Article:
Pricing Strategy Theory
Setting Prices by Country
Setting Prices by Country
More and more companies sell outside their home country. Not only has it become easier and cheaper to reach markets around the world but often a specific customer segment in Germany has more in common with a specific customer in France or UK rather than between two different customer segments in Germany. This means there is a good business case for selling abroad, for both small as well as large corporations.
When pricing internationally, there are some common pitfalls and challenges that most companies face:
- How to proactively set prices by country? How do I optimize my prices?
- If in an established business, prices often differ by country/region. This is not necessarily a bad thing but can lead to problems with customers who might exploit those price differences if they can.
- How to deal with currencies: should we price in one single currency (the “home” currency e.g. USD) or should we price in local currencies?
- Who should decide prices: Headquarters or local organizations?
- How to communicate prices in different markets when the customers and market conditions differ? When value perceptions or competitive situations are different?
While there is obviously not one single answer to fit all corporations, some best practices and ideas do exist. In this article we are looking at how you can proactively set prices by country and manage different market conditions.
In industries with truly global customers, pricing is about managing that these customers are able to either get their global supply from one point or demand harmonized prices in different countries: Here it is often important to be able to provide or communicate some sort of “harmonized” price to the global customer, as they will compare the prices they pay around the world and strike down any (considerable) differences. But it doesn’t always mean having the same net net price in B2B; differences can still exist. The answer lies in geographical clustering/segmentation as well as using the full price waterfall to differentiate discounts. Often, global customers can be swayed by that there ARE regional differences and thus net net prices are permitted to differ between regions. Also, you can use discounts and rebates to provide different net net prices by only offering specific discounts locally/when the customer does something for you locally.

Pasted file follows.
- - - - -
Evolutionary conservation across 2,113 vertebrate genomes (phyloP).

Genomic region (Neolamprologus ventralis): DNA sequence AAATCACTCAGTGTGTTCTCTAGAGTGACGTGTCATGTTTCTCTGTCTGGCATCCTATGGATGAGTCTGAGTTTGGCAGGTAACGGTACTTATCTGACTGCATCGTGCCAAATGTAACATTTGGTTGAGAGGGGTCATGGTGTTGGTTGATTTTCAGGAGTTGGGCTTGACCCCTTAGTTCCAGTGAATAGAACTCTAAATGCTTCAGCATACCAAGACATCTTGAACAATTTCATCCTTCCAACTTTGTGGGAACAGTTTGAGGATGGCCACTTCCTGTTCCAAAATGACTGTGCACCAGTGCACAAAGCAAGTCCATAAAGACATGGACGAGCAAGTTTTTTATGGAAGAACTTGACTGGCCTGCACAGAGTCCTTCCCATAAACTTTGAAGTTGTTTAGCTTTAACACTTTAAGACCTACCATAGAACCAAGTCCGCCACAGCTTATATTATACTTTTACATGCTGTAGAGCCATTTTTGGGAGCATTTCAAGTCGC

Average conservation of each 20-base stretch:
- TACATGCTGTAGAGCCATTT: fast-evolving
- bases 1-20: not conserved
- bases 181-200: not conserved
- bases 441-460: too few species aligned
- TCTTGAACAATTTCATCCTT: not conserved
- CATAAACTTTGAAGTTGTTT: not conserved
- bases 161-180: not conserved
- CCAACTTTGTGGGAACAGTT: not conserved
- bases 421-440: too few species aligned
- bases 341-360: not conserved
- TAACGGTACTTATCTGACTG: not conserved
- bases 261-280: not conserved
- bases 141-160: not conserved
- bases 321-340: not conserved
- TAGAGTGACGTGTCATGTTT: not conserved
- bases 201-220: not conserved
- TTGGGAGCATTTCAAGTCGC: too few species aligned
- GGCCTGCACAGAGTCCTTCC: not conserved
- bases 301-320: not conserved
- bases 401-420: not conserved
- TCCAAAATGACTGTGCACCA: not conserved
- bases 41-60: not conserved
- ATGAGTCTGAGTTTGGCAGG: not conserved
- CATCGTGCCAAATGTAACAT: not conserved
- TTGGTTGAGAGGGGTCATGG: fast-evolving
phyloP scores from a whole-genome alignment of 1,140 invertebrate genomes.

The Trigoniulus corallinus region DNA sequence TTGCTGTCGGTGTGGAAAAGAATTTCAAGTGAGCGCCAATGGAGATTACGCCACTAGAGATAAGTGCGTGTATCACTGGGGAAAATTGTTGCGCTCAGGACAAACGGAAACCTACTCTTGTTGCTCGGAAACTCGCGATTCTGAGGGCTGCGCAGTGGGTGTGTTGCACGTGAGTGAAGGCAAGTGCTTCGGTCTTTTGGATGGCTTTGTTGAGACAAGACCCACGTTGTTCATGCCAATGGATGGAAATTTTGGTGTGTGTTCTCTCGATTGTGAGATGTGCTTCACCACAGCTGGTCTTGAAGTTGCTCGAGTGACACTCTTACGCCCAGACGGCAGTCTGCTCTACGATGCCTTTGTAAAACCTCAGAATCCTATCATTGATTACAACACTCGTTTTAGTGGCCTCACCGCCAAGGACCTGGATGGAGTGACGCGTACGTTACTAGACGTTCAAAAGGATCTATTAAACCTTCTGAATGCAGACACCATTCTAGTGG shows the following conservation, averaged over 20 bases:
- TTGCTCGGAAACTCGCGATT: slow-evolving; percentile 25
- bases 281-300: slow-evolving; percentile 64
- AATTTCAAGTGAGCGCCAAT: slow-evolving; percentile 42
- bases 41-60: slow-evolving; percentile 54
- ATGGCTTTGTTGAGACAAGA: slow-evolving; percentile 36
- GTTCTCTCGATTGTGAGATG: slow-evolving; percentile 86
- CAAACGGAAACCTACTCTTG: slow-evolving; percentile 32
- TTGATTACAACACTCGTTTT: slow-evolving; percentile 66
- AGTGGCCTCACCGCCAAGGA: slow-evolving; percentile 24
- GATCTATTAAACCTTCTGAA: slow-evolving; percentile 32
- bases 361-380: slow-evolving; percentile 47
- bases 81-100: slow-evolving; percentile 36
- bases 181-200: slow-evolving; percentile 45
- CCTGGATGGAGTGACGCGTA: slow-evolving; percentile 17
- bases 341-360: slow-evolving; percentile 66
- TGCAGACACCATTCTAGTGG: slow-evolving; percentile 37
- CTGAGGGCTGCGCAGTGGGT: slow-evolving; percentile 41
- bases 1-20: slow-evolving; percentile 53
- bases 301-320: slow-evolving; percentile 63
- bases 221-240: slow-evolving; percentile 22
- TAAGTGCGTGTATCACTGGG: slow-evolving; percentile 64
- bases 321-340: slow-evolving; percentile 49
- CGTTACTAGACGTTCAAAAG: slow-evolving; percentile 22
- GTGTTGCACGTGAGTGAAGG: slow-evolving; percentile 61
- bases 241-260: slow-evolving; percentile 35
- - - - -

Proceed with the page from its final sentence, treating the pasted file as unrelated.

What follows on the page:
In markets where local decision making is important: Here the best practice model is often to introduce an internal price corridor, where local organizations are allowed to price a certain product inside a corridor of a maximum price and a minimum price. As long as they stay inside that band, they have (nearly) full freedom, but they need HQ permission to go outside the corridor. And in complex organizations there can be several corridors per product or product category.
In markets where some degree of centralization is needed, but also leaving degree of adaptability to local conditions, a more and more prevalent model is to make a “Price Build-up” model, where various building blocks, including country factors, are combined into a calculated theoretical price per market. Example: CountryPrice = Factor 1 + factor 2 + factor X etc. As the factors vary, the final price varies too. Factors can then cover all kinds of situations but for international pricing typically involve topics such as competitive level, strategic importance (e.g. emerging vs mature) etc.
Stratinis has substantial experience in helping all kinds of companies manage their local and international prices, with numerous projects both as strategic advisors and software implementers. Please get in touch to learn more about how we can help you.